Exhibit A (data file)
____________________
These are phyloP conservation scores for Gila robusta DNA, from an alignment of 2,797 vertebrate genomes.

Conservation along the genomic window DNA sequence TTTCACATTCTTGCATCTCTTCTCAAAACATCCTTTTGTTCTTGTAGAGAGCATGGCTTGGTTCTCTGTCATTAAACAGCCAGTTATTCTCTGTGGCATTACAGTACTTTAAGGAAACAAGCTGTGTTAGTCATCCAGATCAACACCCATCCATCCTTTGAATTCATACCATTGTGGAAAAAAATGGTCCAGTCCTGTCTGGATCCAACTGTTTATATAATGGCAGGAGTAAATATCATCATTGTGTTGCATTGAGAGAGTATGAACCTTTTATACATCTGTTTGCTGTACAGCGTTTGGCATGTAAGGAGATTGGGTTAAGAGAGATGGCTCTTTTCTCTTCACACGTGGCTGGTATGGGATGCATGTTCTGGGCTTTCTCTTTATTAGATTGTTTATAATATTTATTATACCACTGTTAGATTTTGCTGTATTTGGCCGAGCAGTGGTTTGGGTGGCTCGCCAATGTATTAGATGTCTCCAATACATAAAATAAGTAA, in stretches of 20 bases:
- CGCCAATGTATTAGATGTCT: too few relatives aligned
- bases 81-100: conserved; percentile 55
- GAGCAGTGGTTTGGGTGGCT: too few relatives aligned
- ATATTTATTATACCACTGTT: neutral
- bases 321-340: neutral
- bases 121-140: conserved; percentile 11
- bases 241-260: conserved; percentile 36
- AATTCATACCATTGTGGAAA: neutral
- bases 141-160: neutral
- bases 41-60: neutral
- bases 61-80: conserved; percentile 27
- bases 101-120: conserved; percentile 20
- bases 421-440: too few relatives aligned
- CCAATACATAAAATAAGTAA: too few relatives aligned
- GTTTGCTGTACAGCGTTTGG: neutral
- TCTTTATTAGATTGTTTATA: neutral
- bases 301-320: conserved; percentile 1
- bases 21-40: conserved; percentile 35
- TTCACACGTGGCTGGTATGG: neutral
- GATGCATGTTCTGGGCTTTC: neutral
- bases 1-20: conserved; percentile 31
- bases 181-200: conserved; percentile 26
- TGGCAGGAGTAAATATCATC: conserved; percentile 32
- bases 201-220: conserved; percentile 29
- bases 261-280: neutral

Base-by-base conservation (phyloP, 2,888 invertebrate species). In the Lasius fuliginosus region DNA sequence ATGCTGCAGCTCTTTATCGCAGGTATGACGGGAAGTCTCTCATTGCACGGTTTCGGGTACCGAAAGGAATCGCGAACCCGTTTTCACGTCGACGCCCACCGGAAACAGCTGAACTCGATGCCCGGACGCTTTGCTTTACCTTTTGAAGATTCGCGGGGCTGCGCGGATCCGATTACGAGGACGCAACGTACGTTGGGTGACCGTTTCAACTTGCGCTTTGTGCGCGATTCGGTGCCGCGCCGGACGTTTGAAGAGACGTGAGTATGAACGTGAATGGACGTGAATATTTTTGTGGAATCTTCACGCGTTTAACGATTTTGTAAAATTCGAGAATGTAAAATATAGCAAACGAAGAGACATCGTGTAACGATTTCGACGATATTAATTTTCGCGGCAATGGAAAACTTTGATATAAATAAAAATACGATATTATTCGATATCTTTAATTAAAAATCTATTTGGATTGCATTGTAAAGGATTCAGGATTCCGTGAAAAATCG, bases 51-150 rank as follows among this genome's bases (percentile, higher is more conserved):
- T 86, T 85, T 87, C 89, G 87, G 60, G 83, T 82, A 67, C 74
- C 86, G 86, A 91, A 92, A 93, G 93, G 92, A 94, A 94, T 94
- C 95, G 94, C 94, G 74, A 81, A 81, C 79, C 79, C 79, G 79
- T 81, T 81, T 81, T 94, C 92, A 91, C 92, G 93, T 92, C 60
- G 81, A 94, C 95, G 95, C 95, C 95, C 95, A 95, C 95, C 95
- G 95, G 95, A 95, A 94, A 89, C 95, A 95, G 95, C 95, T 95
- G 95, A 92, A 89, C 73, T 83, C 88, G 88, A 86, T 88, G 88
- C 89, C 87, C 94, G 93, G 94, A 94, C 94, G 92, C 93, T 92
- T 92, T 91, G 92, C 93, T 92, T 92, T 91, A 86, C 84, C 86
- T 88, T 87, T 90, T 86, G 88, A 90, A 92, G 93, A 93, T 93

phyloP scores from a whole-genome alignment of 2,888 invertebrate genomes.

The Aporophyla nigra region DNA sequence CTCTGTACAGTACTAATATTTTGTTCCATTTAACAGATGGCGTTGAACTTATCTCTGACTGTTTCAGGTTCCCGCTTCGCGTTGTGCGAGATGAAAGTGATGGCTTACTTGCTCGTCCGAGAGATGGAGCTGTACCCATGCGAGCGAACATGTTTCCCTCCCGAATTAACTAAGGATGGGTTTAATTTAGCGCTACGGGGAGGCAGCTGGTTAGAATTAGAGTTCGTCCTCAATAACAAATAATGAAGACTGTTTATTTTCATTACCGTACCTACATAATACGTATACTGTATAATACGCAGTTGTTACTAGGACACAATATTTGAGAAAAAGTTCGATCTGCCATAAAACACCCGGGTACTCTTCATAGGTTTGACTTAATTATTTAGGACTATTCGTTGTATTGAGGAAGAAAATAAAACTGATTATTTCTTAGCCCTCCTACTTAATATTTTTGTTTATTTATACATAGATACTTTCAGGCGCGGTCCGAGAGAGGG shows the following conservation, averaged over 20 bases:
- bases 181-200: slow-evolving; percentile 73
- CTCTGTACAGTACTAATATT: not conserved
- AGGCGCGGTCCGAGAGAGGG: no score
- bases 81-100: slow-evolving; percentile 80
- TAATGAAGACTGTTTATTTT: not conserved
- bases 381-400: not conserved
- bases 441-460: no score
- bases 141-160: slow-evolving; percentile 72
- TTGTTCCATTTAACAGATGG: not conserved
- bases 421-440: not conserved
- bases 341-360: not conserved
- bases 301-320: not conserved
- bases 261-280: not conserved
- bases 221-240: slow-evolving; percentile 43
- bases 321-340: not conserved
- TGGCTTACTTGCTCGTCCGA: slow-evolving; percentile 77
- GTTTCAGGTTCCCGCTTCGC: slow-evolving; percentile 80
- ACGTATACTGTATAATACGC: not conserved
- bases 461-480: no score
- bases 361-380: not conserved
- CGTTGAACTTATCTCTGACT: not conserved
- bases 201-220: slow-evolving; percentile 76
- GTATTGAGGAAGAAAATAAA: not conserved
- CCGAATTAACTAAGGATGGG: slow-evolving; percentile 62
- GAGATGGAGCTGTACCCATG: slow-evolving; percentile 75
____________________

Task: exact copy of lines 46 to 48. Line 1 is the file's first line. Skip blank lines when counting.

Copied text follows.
- bases 381-400: not conserved
- bases 441-460: no score
- bases 141-160: slow-evolving; percentile 72